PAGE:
Taking The Summer Off From Job Hunting Is A Big Mistake
by David Pastore, Managing Editor
Mary, a former sales cordinator recently said, “So many other laid- off folks are taking the summer off. They are getting unemployment so they can coast by and I think I’m going to do that too.”
Tina is a mother of two kids ages five and seven. She recently separated from her husband and said, “It’s too stressful to look for a job on top of all the divorce negotiations and figuring out childcare, so I’ll wait until my kids go back to school. They’ll be gone all day once school restarts and I’ll look for work then.”
Mark just finished his Bachelor’s Degree and got his parents’ okay to take the summer off and play before he launches his career. “After all,” he said, “I have my whole life to work.”
The warm sunshine is a major lure to everyone and it’s very tempting to put your job search on the back burner and wait until September rolls around. But it’s a significant mistake to take a ten-week, or any other vacation for the following reasons:
- You’re just delaying a long search process. It’s taking many people six to nine months – and even longer – to find a new position. The later you start, the longer it will take.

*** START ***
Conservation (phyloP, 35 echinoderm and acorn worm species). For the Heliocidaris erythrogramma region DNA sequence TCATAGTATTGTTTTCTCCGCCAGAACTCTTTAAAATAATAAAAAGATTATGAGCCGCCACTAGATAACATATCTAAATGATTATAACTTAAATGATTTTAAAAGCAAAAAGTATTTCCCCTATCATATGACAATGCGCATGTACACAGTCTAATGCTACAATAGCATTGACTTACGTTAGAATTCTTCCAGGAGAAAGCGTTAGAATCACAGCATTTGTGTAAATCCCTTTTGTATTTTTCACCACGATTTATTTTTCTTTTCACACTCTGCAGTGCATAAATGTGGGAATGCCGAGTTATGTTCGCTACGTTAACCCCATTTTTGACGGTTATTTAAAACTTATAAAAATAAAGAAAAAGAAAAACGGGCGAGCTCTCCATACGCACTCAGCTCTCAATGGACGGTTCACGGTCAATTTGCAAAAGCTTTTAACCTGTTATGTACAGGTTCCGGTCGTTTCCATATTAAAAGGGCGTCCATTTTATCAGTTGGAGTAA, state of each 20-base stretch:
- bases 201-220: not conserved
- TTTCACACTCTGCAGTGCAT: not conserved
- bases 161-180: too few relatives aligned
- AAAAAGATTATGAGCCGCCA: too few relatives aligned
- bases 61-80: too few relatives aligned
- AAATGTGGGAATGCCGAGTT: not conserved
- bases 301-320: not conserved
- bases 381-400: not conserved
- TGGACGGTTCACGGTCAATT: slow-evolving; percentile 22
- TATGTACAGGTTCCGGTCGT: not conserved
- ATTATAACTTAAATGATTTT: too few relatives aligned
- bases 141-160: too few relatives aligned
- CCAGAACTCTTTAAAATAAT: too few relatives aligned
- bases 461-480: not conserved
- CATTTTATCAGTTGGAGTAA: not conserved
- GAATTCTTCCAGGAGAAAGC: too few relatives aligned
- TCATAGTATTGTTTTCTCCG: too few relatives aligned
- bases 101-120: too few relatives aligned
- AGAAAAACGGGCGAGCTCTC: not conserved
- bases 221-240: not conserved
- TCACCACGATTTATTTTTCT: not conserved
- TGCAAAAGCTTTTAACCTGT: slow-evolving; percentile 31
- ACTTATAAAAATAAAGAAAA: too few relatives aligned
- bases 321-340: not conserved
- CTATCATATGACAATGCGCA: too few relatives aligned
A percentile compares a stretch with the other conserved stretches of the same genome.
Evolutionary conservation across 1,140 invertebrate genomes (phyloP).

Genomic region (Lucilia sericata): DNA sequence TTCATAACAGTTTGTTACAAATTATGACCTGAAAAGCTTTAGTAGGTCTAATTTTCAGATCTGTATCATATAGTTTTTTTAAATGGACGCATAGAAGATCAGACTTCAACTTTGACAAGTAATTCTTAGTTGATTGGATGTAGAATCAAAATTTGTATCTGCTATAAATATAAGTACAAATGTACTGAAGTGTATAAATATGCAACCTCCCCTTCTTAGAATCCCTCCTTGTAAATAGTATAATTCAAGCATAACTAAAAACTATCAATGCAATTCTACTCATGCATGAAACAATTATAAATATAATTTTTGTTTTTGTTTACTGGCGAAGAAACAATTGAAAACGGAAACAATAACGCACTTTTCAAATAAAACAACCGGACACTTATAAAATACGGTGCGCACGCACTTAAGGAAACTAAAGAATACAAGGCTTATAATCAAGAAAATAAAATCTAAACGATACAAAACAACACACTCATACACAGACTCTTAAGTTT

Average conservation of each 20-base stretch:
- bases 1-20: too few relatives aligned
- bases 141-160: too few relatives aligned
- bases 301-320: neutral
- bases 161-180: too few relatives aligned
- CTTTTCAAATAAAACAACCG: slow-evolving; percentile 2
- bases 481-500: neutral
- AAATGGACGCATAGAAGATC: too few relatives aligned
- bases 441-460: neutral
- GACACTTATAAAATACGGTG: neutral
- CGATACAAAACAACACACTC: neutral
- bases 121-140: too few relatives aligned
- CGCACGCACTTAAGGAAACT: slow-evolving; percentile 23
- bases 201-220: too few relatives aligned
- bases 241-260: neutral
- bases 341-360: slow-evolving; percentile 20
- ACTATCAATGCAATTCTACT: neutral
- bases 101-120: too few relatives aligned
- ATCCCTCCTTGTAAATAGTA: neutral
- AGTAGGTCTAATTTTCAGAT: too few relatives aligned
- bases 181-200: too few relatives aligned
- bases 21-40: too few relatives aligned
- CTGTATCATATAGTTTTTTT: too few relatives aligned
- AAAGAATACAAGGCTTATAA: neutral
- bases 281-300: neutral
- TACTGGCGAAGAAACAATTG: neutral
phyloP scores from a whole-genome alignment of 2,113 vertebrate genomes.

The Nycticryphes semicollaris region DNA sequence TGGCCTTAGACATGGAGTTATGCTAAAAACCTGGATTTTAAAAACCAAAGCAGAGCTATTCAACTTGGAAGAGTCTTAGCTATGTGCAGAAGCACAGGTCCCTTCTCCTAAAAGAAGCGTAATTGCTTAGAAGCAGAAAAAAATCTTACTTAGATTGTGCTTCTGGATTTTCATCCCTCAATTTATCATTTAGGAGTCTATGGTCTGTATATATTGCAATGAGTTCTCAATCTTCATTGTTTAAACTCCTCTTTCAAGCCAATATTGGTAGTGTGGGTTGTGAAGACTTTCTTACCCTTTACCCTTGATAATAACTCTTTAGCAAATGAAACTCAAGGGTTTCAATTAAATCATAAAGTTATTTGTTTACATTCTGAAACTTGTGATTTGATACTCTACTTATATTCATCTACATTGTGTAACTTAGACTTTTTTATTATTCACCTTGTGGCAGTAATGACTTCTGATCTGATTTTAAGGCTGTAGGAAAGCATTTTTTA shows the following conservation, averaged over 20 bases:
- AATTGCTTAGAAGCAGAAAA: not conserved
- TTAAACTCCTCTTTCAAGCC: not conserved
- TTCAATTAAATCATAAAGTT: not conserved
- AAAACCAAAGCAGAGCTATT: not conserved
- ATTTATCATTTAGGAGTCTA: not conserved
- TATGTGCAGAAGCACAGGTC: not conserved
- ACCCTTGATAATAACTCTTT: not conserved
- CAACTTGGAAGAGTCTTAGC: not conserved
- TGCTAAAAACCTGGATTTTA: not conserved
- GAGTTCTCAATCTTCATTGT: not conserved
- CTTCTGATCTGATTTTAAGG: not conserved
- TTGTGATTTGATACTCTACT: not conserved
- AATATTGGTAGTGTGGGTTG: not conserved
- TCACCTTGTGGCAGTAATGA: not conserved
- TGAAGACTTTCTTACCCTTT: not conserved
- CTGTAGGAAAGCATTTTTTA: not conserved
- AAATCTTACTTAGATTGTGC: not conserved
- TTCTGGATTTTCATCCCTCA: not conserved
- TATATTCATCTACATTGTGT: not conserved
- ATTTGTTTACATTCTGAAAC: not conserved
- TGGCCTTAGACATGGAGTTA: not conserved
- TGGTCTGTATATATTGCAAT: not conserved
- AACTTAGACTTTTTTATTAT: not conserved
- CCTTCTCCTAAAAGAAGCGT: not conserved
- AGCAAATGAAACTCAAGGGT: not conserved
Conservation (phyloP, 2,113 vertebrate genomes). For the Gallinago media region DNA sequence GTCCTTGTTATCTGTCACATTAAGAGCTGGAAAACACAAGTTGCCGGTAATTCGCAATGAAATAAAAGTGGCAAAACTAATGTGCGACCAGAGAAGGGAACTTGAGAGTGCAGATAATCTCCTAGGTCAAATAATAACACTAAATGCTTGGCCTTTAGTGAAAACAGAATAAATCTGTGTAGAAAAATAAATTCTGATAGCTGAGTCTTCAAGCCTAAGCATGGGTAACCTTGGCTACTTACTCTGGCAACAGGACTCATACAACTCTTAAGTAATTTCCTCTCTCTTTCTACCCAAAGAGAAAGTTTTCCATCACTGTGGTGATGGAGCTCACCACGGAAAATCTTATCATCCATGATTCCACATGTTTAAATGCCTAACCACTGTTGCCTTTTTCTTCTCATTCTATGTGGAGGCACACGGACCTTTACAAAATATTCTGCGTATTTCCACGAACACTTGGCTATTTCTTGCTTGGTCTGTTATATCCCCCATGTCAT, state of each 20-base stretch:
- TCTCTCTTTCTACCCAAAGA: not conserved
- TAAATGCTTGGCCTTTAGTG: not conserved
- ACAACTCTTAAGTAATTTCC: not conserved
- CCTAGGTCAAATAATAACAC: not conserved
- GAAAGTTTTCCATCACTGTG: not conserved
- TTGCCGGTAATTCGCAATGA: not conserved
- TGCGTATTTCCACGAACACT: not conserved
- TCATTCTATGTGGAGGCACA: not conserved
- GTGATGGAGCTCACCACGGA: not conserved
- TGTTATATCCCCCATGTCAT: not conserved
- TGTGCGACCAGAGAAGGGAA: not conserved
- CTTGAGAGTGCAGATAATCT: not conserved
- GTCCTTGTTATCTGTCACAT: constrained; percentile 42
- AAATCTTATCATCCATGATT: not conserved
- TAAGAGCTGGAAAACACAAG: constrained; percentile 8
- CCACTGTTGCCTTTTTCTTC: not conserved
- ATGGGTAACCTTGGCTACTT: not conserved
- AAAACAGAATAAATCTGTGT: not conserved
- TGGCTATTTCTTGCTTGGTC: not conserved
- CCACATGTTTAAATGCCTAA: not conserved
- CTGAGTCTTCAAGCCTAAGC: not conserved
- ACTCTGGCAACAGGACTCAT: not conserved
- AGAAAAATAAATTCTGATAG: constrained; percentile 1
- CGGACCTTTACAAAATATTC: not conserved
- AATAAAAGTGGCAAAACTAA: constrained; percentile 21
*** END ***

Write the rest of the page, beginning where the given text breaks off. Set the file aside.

- You’ll miss good opportunities. Many city, state and federal governments, plus colleges, schools and non-profit organizations operate on a fiscal year that starts on July 1st. New budgets become available and many employment contracts end, providing significant openings during June, July and August. By mid-September their window for hiring is closed. So summer is the time to actively look and apply for these jobs. And many private sector jobs are recruiting right now to be fully staffed for the critical September – December selling season.
- It’ll be more crowded come September. With thousands of others following the “summer off” strategy, you’ll find an even more competitive job market. This may make it a long delay until you begin working again. Use summer social gatherings with friends and neighbors to arrange for networking contacts. 63% of all jobs were found through contacts last year, so stay active and network, network, network.
- Also, if you are not applying for jobs every week, you are not meeting the legal requirments for unemployment benefits and if you claim them while “taking time off” you may need to repay those benefits, pay penalties, and lose your eligibility for future benefits.